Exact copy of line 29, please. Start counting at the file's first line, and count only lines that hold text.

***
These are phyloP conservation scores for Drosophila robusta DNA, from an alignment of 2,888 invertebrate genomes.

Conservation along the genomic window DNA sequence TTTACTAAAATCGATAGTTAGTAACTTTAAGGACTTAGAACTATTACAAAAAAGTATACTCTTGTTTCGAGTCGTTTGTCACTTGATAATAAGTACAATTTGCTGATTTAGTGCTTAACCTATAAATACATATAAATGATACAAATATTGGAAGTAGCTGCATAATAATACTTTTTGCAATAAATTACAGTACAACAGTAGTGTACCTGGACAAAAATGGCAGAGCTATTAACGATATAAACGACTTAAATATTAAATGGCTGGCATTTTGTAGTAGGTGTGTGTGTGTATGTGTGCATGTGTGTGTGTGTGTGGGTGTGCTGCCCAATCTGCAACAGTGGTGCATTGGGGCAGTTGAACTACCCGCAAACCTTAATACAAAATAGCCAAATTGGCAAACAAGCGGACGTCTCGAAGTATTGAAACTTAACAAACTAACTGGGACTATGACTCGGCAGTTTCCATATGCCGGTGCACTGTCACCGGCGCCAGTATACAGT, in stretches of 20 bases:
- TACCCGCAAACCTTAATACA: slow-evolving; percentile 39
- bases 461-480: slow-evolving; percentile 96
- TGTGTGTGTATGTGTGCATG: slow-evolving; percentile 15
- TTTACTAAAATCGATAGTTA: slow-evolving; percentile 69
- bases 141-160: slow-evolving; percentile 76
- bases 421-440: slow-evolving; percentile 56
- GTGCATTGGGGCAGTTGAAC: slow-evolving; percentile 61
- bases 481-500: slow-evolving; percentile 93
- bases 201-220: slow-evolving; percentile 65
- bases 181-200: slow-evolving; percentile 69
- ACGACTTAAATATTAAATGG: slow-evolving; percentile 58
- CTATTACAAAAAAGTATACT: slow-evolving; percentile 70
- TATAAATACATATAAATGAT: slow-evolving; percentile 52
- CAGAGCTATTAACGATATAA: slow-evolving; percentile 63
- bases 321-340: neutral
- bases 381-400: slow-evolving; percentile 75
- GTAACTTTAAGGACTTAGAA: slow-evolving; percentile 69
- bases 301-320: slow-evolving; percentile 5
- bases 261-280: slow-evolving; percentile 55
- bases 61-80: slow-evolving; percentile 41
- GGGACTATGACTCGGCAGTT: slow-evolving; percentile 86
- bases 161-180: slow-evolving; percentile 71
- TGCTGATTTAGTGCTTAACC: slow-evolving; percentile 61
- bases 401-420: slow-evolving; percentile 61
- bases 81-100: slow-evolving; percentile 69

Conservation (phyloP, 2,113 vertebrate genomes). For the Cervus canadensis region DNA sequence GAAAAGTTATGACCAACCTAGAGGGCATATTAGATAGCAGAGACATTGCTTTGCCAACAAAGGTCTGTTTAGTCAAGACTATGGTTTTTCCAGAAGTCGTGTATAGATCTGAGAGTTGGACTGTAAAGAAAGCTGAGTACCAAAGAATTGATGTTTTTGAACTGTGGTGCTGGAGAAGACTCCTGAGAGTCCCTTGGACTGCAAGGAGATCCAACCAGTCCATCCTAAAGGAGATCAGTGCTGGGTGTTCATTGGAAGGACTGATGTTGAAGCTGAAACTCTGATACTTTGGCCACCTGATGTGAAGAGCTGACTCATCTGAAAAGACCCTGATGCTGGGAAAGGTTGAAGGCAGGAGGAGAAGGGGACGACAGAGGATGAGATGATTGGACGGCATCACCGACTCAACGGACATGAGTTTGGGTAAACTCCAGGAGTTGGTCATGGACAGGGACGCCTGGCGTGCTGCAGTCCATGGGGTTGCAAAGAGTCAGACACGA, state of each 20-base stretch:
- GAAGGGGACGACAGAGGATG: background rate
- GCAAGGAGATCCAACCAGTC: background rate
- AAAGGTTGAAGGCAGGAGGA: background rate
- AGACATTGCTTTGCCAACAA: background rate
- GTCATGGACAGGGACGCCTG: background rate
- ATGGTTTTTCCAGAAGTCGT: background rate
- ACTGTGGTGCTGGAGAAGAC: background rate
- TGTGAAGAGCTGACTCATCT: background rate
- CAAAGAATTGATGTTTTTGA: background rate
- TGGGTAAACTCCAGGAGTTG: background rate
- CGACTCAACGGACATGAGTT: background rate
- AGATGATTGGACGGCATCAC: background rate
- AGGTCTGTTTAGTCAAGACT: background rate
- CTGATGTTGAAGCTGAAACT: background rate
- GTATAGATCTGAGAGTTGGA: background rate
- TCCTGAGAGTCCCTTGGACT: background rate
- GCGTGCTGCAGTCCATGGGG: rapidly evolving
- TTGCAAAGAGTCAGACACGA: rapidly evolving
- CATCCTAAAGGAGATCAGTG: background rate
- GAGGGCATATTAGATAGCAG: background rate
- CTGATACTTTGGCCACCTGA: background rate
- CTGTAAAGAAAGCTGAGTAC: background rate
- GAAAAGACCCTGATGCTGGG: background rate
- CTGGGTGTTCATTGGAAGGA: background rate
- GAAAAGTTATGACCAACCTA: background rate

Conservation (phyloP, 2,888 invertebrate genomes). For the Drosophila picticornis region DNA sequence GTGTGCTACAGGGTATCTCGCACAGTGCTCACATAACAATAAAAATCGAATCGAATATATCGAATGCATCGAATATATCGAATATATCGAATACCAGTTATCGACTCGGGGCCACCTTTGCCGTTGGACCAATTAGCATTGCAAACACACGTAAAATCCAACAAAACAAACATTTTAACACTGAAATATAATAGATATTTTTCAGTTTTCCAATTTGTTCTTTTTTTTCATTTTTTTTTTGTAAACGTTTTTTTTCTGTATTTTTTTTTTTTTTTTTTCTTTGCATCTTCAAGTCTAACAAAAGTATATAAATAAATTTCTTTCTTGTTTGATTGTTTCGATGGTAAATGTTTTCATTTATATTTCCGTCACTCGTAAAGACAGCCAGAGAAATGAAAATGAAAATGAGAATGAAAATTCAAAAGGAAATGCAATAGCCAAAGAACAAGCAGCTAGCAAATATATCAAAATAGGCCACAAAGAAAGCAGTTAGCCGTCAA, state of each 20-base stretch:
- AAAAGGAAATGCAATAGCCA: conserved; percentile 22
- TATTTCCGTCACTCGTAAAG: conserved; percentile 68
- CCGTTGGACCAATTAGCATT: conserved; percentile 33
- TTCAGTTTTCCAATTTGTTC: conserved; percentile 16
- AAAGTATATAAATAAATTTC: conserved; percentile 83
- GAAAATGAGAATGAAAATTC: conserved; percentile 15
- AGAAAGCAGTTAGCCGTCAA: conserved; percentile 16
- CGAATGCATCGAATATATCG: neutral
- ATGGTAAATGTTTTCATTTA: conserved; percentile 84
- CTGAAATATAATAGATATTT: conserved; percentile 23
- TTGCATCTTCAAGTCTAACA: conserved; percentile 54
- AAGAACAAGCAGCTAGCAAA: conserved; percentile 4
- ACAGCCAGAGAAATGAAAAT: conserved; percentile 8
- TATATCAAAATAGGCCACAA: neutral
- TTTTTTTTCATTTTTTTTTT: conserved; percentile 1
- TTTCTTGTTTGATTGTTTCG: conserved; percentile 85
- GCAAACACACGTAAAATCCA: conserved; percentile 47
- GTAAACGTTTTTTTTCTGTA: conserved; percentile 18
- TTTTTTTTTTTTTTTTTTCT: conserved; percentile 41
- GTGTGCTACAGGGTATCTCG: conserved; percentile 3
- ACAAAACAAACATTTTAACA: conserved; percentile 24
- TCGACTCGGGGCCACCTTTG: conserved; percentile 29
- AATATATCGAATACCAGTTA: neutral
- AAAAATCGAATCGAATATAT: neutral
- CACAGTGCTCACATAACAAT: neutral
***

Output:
- GAAGGGGACGACAGAGGATG: background rate